When you pull up to the gas station, do you really know what gasoline grade you’re going to fill up with? If varying gas pump prices aren’t confusing enough, are you using the right kind of gasoline that your vehicle’s engine requires? Do you really know what you’re getting by using premium over regular gasoline?
It’s very simple actually. All it takes is to find out the car manufacturer’s recommended grade of gasoline to use as specified in the vehicle’s owner’s manual.
Almost all gas stations normally offer three grades of fuel: Regular 91-octane, Mid-grade 93-octane, and Premium 95-octane. Some gas companies even offer 100-octane gas for high-octane requirements. These octane ratings can be identified through bright yellow stickers placed on every gas pump.
In general, most vehicles are designed to use regular octane or premium gasoline, but performance-oriented cars need premium or high-octane fuel. Here are a handful of helpful facts to guide your choice between premium vs. regular gas at the station.
Basic types of gasoline
- Regular – 91 Octane
- Mid-grade – 93 or higher Octane
- Premium – 95 -100 Octane
What is Octane Rating?
A gasoline’s octane rating doesn’t mean its power; the number merely reflects how well the gasoline resists premature detonation in an engine resulting in what’s called “knocking” or “pinging” and locally known as “tope.”
“Knocking” – This is a distinct and audible sound that can be heard from the engine, which is actually the detonation that occurs before its intended time in the combustion cycle and one that’s not initiated by the spark plug. In short, it is the uncontrolled ignition of fuel caused by high temperatures and pressures inside the combustion chamber. It can be caused by using gasoline with a low octane rating.
To prevent knocking, chemicals are mixed in to control how quickly the fuel burns. This is known as the Octane Rating of fuel as it measures a gasoline’s ability to resist engine knock. The higher the octane number, the more fuel can be compressed before it detonates. In short, fuels with a higher-octane rating are needed in high-compression engines that require more fuel to generate high horsepower.
FAQ regarding regular vs. premium gasoline
What octane gasoline should I use in my vehicle?
Simply follow the octane rating as recommended by the car manufacturer as specified on the owner’s manual and on the gas filler cap.
What happens if I use a lower octane gasoline than required for my vehicle?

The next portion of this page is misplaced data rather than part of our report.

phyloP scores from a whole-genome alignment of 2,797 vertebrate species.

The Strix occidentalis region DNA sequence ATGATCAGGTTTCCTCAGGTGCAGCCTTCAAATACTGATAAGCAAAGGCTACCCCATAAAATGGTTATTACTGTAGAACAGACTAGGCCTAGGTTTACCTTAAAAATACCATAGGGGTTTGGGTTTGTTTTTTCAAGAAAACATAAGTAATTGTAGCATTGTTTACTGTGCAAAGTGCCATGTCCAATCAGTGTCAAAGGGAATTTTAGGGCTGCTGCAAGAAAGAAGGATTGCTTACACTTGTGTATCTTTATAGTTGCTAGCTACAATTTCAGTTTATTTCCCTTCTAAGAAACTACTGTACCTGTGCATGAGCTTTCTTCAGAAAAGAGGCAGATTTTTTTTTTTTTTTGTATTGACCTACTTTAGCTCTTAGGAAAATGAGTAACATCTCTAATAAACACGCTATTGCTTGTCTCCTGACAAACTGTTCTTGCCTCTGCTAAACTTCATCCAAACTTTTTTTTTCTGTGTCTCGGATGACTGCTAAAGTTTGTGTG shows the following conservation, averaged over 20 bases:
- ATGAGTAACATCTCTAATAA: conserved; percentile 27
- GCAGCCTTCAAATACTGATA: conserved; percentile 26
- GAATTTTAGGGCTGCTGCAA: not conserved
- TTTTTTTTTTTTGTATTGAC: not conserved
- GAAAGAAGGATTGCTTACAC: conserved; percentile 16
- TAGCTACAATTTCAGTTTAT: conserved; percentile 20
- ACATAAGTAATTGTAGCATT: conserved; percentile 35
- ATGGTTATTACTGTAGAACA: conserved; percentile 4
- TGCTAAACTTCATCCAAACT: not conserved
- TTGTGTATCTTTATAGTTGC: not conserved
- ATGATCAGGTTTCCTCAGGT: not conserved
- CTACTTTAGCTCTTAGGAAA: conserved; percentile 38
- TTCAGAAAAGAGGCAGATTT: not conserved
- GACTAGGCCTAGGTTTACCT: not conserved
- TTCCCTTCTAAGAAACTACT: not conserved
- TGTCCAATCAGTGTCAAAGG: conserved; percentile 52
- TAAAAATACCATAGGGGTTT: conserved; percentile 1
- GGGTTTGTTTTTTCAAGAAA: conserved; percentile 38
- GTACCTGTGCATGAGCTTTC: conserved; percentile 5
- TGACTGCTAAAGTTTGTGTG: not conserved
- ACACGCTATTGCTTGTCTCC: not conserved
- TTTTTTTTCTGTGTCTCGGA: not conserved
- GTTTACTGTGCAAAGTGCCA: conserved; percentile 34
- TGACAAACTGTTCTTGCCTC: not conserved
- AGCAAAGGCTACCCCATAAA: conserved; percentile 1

Even though modern engines have knock sensors, prolonged use of gasoline with a lower octane rating than recommended may result in engine knocking. Persistent knocking can lead to engine damage.
Will using a higher-octane gasoline than required improve fuel economy or performance?
Generally, no, It does not offer any performance or fuel-saving benefit. It would be best to follow what the car manufacturer specifies. The only time you need to switch to higher-octane fuel is when the engine knocks.
There are exceptions to the rule, however. Some car engines can have higher power when using higher octane fuel. An example is the 2.5-liter Dynamic Pressure Turbo Skyactiv-G engine found in the Mazda CX-9 and CX-5. When used with high-octane fuel, the engine churns out 250 horsepower, up 19 from its advertised 231 horses, and an additional 14 Nm of torque.
That is why it is best to refer to your car’s owner’s manual.
Will higher-octane gasoline clean the engine better?
No, because all commercially available locally sold gasoline contains engine cleaning detergent additives to protect against harmful deposits, which are standard and are not dependent on their octane level.
When should you get premium gas?
If your vehicle owner’s manual suggests using premium gas, there is a reason. Cars that require premium gasoline have high-compression engines, turbochargers, and other high-performance aspects. Not using premium won’t necessarily hurt your engine, but you could lose some of the performance of that premium engine you paid for if you use regular or midgrade gas.
Are fuel additives needed?
If you’re already buying gasoline with the proper octane rating, these are unnecessary because all gasoline companies infuse different chemicals to boost octane levels. Some products may contain strong solvents, emulsifiers, and water-absorbing agents that should not be used with E10 gasoline.
Are there benefits from using the correct gasoline grade?
If your car does not recommend premium, you aren’t doing your vehicle any favors by getting it. Some car manufacturers specify “premium” gas because certain kinds of engines operate optimally with higher-octane fuel. If your owner’s manual doesn’t call for premium gas, your vehicle doesn’t need it. More importantly, you’ll also be saving money along the way.
Can you mix premium and regular gas?
Mixing different octanes will not improve your car engine’s performance. It is best to stick with the manufacturer’s recommendation for optimum performance.